The point of the example is to show how you can take arbitrary slices of lists:


Code
($day,$month,$year) = (localtime)[3,4,5]; 
# is the same as
@tmp = localtime;
($day,$month,$year) = @day[3,4,5];

Jeff "japhy" Pinyan -- accomplished hacker, teacher, lecturer, and author


sttring
Deleted

Jan 17, 2001, 8:22 AM

Post #5 of 8 (758 views)
Re: slices [In reply to] Can't Post

The line @who = @x[2,3]; doesn't change any array. Keep in mind that both examples are completely seperate from one another. In the second example the only array that exists is @x and it is not changed. @who is created from 2 values in @x. It did not exist previous to this point.

I understand the point of the examples, but don't understand how they are similar to one another. One is changing the existing array and the other one is creating a new array with slices of a different array. Is that correct?

Also still wondering by the first example why there is any reason to have fred and barney in the @who array if they are removed immediately with the [2,3]?

Thanks,
sttring



japhy
Enthusiast

Jan 17, 2001, 8:30 AM

Post #6 of 8 (757 views)
Re: slices [In reply to] Can't Post

Both examples, when regarded separately, CREATE the array @who, and fill it with two elements: 'betty' and 'wilma'. The ONLY difference is that the FIRST example uses a temporary list, while the SECOND example uses an array.

The example is used to show how taking a list slice is synonymous to an array slice.

"Also still wondering by the first example why there is any reason to have fred and barney in the @who array if they are removed immediately with the [2,3]?"

I ALREADY answered that -- I said that it was used to show how you can do slices on any arbitrary list. Perhaps they should have showed this instead:


Code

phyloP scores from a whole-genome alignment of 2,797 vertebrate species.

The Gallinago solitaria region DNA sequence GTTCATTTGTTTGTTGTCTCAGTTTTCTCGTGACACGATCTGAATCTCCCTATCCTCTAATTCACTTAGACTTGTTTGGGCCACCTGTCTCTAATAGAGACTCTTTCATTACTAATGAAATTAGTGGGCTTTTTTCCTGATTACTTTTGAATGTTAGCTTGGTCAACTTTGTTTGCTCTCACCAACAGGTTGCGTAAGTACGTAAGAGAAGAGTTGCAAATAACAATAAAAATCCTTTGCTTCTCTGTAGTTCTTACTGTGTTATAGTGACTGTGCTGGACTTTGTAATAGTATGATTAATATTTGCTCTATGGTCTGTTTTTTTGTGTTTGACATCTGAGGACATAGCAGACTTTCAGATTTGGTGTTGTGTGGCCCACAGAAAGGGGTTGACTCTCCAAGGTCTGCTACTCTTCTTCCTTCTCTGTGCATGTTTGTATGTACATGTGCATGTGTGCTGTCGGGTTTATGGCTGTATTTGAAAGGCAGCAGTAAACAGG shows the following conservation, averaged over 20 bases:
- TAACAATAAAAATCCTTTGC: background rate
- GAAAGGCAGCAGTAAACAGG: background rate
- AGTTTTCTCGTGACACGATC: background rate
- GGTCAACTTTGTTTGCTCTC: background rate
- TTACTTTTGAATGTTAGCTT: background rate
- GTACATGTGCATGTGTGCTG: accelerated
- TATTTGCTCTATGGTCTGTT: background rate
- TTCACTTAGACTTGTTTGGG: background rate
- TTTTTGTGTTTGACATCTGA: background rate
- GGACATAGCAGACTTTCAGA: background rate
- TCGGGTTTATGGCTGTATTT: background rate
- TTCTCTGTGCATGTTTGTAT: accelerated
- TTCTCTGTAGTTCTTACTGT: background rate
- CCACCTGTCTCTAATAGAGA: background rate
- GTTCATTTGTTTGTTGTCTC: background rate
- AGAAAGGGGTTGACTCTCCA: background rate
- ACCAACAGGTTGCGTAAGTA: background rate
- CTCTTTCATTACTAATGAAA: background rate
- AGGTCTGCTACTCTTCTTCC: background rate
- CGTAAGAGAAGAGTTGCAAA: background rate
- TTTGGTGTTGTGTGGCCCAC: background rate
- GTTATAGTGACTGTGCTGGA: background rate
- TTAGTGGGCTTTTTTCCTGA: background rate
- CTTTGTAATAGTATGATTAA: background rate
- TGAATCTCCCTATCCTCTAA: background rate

@who = (qw( fred barney betty wilma ))[$x,$y]; 

# is synonymous to

@x = qw( fred barney betty wilma );
@who = @x[$x,$y];

Jeff "japhy" Pinyan -- accomplished hacker, teacher, lecturer, and author


sttring
Deleted

Jan 17, 2001, 8:36 AM

Post #7 of 8 (756 views)
Re: slices [In reply to] Can't Post

Thank you. I was able to understand your second explanation alot better than your first and yes you are correct, I would have understood it better if it had been written @who = (qw( fred barney betty wilma ))[$x,$y];. Appreciate all the help.

Thanks,
sttring



rGeoffrey
User / Moderator

Jan 18, 2001, 7:41 PM

Post #8 of 8 (744 views)
synthetic variable [In reply to] Can't Post

At http://www.perl.com there is a series of articles about "red flags" in programs. They show things that should jump out at you as things to be improved.

One of the flags is the "synthetic variable". If @x is only used on these two lines then @x is a synthetic variable that exists only to connect the qw and @who...

@x = qw(fred barney betty wilma);
@who = @x[2,3];

And the recommended improvement would probably be to rewrite the two lines as...

@who = (qw(fred barney betty wilma))[2,3];


---
Sun Sep 9, 2001 - 1:46:40 GMT, a very special second in the epoch. How will you celebrate?